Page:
The agency reversed its authorization after being asked to do so by Gary Disbrow, acting director of the Biomedical Advanced Research and Development Authority (BARDA).
Based on recent trials, scientists at the FDA believe hydroxychloroquine and chloroquine, also known as HCQ and CQ, "are unlikely to produce an antiviral effect."
It is no longer reasonable to believe that hydroxychloroquine and chloroquine may be effective in treating COVID-19, Hinton said.
Rescinding the order "means that the supply of the drug stuck in the stockpile is now free from the EUA's restrictions, once it is released into the consumer supply chain," it added.
Clinical trials, more rigorous than observational studies, are underway in the UK, the United States, and in other countries testing the efficacy and safety of hydroxychloroquine and chloroquine.
The drugs were approved decades ago for use against ailments including malaria. They were used early during the pandemic in treatment of patients with the CCP virus, and doctors around the world said they worked against the disease.
The use of the drugs became a political issue when they were endorsed by President Donald Trump. Some of his critics quickly made hyperbolic claims and later circulated observational studies indicating the drugs aren't effective against COVID-19.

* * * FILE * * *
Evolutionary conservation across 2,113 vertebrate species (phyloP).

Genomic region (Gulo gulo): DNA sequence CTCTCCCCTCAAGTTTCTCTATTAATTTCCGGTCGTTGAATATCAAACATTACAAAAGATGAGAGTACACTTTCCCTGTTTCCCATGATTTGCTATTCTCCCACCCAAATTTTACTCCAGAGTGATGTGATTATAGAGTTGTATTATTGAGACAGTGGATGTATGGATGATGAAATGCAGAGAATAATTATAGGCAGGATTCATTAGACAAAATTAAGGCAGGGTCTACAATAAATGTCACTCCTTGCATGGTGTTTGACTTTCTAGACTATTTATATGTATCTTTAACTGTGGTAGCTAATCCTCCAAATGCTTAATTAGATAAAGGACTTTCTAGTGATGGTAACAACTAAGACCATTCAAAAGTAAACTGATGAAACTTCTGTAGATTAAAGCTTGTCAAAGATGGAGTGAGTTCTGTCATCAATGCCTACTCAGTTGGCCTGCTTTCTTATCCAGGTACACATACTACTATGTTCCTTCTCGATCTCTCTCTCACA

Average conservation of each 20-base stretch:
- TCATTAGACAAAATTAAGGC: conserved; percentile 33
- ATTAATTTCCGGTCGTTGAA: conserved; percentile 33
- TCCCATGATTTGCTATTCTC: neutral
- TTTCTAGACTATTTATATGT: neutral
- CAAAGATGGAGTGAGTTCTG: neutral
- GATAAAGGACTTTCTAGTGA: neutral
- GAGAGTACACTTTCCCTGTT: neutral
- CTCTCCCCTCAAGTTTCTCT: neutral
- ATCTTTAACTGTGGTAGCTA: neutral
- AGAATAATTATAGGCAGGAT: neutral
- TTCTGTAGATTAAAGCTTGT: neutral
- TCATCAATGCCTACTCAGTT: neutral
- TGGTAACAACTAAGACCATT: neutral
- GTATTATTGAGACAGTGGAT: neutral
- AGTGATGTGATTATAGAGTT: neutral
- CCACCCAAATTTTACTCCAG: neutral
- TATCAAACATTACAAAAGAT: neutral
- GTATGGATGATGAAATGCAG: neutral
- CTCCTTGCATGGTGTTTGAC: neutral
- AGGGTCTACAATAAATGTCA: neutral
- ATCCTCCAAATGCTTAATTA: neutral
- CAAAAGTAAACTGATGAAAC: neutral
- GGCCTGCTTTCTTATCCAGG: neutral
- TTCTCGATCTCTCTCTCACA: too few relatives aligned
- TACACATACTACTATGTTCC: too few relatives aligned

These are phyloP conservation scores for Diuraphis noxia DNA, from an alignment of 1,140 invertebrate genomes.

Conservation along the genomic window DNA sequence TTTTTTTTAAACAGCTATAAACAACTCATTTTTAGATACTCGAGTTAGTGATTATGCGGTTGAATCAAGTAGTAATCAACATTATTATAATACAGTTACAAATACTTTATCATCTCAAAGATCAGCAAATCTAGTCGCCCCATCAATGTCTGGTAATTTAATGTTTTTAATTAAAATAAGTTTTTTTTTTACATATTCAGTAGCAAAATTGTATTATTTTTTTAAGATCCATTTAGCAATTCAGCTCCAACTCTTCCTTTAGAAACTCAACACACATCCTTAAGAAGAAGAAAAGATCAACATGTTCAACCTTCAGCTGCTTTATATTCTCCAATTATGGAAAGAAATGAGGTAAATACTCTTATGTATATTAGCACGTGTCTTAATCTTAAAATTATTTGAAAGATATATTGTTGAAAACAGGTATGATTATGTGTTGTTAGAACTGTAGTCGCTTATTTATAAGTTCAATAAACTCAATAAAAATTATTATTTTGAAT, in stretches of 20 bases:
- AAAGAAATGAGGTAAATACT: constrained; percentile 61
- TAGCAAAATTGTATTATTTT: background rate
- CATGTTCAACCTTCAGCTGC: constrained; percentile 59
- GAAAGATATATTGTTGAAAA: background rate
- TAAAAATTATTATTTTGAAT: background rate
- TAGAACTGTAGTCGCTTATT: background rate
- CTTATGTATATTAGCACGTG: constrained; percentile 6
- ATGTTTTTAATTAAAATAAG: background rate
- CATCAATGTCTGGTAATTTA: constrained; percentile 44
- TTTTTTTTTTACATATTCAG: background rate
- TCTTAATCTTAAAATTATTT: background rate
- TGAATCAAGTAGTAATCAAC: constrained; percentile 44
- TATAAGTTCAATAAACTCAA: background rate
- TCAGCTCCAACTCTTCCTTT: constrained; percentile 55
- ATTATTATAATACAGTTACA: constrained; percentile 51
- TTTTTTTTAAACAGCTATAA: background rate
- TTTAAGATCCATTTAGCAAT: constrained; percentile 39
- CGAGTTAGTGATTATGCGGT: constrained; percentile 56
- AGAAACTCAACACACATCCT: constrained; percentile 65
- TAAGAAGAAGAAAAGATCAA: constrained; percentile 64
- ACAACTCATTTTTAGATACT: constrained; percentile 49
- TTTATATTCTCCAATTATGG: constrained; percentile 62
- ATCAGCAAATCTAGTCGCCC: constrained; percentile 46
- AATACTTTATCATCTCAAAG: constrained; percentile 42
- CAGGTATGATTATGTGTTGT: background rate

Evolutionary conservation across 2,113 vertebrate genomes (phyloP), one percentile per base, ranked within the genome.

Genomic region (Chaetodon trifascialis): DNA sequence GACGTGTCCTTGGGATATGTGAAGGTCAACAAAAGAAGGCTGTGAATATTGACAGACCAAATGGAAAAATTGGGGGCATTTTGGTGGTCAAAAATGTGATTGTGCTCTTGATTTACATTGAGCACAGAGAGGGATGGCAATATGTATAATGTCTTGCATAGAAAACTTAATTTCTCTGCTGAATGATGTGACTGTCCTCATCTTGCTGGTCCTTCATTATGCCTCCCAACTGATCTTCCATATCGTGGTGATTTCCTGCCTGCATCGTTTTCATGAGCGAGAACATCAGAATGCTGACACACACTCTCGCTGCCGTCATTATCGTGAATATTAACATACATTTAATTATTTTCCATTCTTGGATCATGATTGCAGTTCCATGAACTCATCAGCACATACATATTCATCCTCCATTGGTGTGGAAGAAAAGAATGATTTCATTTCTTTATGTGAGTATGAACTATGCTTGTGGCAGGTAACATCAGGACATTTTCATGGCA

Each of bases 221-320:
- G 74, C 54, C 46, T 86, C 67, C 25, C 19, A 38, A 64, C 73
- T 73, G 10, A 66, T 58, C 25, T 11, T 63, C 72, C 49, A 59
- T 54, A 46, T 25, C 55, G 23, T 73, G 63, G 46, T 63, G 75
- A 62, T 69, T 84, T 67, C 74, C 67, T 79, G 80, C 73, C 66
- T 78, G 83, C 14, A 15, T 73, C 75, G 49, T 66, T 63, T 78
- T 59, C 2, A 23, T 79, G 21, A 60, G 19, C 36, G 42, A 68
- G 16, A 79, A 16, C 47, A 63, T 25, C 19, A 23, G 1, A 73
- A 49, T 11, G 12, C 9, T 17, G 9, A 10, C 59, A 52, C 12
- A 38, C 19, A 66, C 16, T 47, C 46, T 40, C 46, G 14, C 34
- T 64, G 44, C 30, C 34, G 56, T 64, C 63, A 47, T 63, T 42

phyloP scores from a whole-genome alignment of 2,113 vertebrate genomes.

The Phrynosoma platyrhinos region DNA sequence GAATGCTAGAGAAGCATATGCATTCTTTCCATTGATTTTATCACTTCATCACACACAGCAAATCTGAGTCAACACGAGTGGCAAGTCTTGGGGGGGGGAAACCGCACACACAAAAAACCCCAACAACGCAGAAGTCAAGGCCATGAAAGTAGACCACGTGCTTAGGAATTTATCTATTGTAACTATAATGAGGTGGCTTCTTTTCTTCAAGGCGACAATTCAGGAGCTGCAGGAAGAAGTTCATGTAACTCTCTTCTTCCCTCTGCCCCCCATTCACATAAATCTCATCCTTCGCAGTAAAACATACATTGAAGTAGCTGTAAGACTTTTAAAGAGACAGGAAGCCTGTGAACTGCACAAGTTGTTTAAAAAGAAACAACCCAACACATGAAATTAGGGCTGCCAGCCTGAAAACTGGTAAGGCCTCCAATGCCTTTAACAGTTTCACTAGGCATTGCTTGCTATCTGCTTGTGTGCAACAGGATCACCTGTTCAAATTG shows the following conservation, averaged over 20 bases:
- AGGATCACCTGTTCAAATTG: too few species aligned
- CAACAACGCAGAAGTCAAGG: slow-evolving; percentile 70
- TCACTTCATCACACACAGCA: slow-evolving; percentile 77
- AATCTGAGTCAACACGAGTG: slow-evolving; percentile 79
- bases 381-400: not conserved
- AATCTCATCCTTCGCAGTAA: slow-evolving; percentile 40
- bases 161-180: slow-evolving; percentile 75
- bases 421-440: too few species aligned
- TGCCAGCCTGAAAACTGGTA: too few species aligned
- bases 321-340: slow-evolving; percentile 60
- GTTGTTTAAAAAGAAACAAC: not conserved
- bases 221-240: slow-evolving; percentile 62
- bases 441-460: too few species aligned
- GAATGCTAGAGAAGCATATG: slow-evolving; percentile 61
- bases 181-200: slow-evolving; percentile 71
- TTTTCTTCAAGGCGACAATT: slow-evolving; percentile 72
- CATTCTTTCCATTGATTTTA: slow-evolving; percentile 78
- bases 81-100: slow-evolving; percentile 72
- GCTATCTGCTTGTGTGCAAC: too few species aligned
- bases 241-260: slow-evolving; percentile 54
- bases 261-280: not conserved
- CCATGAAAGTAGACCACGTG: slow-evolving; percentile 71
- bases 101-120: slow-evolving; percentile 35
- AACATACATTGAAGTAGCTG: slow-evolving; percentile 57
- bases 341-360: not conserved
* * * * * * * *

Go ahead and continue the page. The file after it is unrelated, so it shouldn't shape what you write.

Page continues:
While some studies have pointed to a lack of effectiveness in certain dosages and certain populations, others, including ones conducted in France and the United States, indicate the drug might be effective in some cases, especially when combined with azithromycin, an antibiotic, and zinc.
The FDA issued the authorization in March, but the next month it warned against using the drugs outside of hospitals or clinical trials because of side effects including heart issues.
BARDA, an office inside the Department of Health and Human Services, has had a large impact on policy concerning hydroxychloroquine.
Dr. Rick Bright, who headed the office, initially requested the emergency-use authorization, but later filed a whistleblower complaint alleging concerns he put forth about the drug were downplayed or ignored.
Disbrow replaced Bright after the doctor was shifted to the National Institutes of Health.